The Mother of All Road Trips, Part Two

Greg, whatyou doing at Esalen? I ask myself. "I'm getting out of my own way," I finally respond.
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(Things that happened: In an effort to find a cure for "burn out," I decided to chuck the conventional and embark a three-week long road trip, one that hopefully would be a combination of reflection, self-[re]discovery and new beginnings. First stop: Esalen Institute in Big Sur, California.)

At last, a place full of people who, when I say, "Gee, I like your 'energy,'" they don't stare back at me and think I'm talking about Pacific Gas & Electric.


But it's challenging to conjure up the right words to truly describe this place or the overall state of being I seem to be experiencing -- without sounding positively too woo-woo of course. (But come to think of it, maybe it's time to embrace "woo-woo.") Here's the thing: how do you come to terms with the fact that You you have been being may not be the You you actually want to be?

I've been thinking about that quite a bit. In fact, I feel as if I am in a cocoon waiting to give birth some upgraded version of myself. I suppose Esalen is a good midwife for such things. In just one day, The Esalen Institute for me, is like a little bit of Eden by way of the Shire from "The Hobbit" with bold, handsome touches of ancient Greece tossed in for good measure.

And, even that cannot sum up what Esalen truly is.


I come to realize that there are a great many people attending workshops here. On my first evening, in fact, after a magnificent massage by massage therapist Corey, I meet two "workshoppers" in the mineral baths -- Deborah and Oliver. (Ollie for short.) Deborah is a student in Oakland; Ollie a sports broadcaster in London.

It's nearly midnight as we soak in the warm, soothing water, but none of us seem tired. It's hard to be. The dramatic view overlooking the ocean is dynamite and the stars--Jupiter is shining wonderfully bright--are delicious eye candy. Meanwhile, the waves ... they just crash into the shore below. This is the new "therapy" -- just being.

Deborah and Ollie are taking author Raphael Cushnir's weeklong workshop.

"Cushnir," I muse. "The name is very familiar to me."

"He's the author of The One Thing Holding You Back," Ollie tells me.

Nice: "What is the one thing holding you back?" I silently wonder.

I seem to enjoy asking myself questions as if somebody else was asking it to me. Somehow, I pay more attention. I'm not sure why. Maybe there's an "officialness" to it. Instead of saying: "What the hell am I doing taking three weeks off and going on a road trip?" ... somehow, "Greg, what the hell are you doing taking three weeks off to go on a road trip?" really grabs me.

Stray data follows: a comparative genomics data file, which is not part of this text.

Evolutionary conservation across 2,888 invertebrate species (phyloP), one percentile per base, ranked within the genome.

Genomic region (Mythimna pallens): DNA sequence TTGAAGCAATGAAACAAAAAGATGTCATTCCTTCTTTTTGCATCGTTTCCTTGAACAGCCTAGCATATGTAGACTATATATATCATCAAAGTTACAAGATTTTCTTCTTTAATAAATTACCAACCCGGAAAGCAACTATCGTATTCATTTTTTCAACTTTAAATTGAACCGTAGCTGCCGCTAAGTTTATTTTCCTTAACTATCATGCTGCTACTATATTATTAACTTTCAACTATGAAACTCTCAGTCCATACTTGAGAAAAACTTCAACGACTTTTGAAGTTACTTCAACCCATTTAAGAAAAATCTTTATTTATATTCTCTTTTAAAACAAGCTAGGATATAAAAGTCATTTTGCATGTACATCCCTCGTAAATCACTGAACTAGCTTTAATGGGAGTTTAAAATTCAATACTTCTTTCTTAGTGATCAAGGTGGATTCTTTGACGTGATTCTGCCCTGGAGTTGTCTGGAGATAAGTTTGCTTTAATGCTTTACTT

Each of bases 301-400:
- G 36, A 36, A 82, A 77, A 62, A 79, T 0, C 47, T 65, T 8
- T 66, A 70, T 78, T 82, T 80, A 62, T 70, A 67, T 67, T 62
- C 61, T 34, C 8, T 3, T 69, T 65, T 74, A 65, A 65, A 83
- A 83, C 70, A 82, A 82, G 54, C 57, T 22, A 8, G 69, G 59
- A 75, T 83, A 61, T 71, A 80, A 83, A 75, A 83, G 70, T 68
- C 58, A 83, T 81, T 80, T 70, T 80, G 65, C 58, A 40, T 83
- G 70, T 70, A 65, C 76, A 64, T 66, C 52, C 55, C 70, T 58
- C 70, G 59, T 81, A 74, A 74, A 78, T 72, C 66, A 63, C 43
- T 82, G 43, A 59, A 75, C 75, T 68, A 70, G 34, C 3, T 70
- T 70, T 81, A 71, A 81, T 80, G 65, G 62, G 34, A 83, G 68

The following morning I wake up and head to the meditation hut located near a rushing creek and waterfall, which playfully spills into the ocean. I take a seat on one of the many padded pillows in the circular room--actually, I count to 11 from the right and sit on the 11th pillow. (I have this thing for the number 11.) I spend a good 20 minutes (I think) here ... quieting my mind ... before heading back to the main grounds and main hall, where workshop attendees, Esalen staff and interns, and any number of visiting scholars, gather for the morning meal. It's here that I soon find myself lost in one of the best pieces of baked bread I've ever consumed--a dark dark rye (darker than dark rye) that is filled with nuts and other goodies, and made without wheat.

I welcome back the carbs into my life with ease and quickly saunter off to find a wooden chair near the pool overlooking the ocean. I open up my journal and begin to write--and write and write. Eventually I come up for air. Two hours have passed. Two hours! Time ... I don't really need to pay attention to it here. Thus far, things just unravel the way they need to.


Later in the afternoon, I meet a man who is traveling for an entire year. Like me, he's taking a road trip. We're sitting in the Esalen Gardens, near a "vortex" marker that symbolizes a significantly charged and geographically important energy spot on the grounds. The traveler asks me what I am doing at Esalen.

Greg, what are you doing at Esalen? I ask myself.

"I'm getting out of my own way," I finally respond.

The traveler grins. "I see."

"But mostly, I am emptying my brain and taking stock of what the last decade, in particular, has meant to me."

"Ah, so you're integrating things."

"That's the idea."

"Not a bad one at that," he chuckles.

"Yeah," I sigh deeply. "I guess not."

My eyes wander toward the unlimited, uninhibited blue ocean universe just beyond the gardens. I can't recall how long I remain here ... just staring ...

... into all sorts of nothing and everything.

(Next time: More about Esalen co-founder Michael Murphy, a stellar global dance celebration and getting a massage during a live didgeridoo meditation in the Esalen baths.)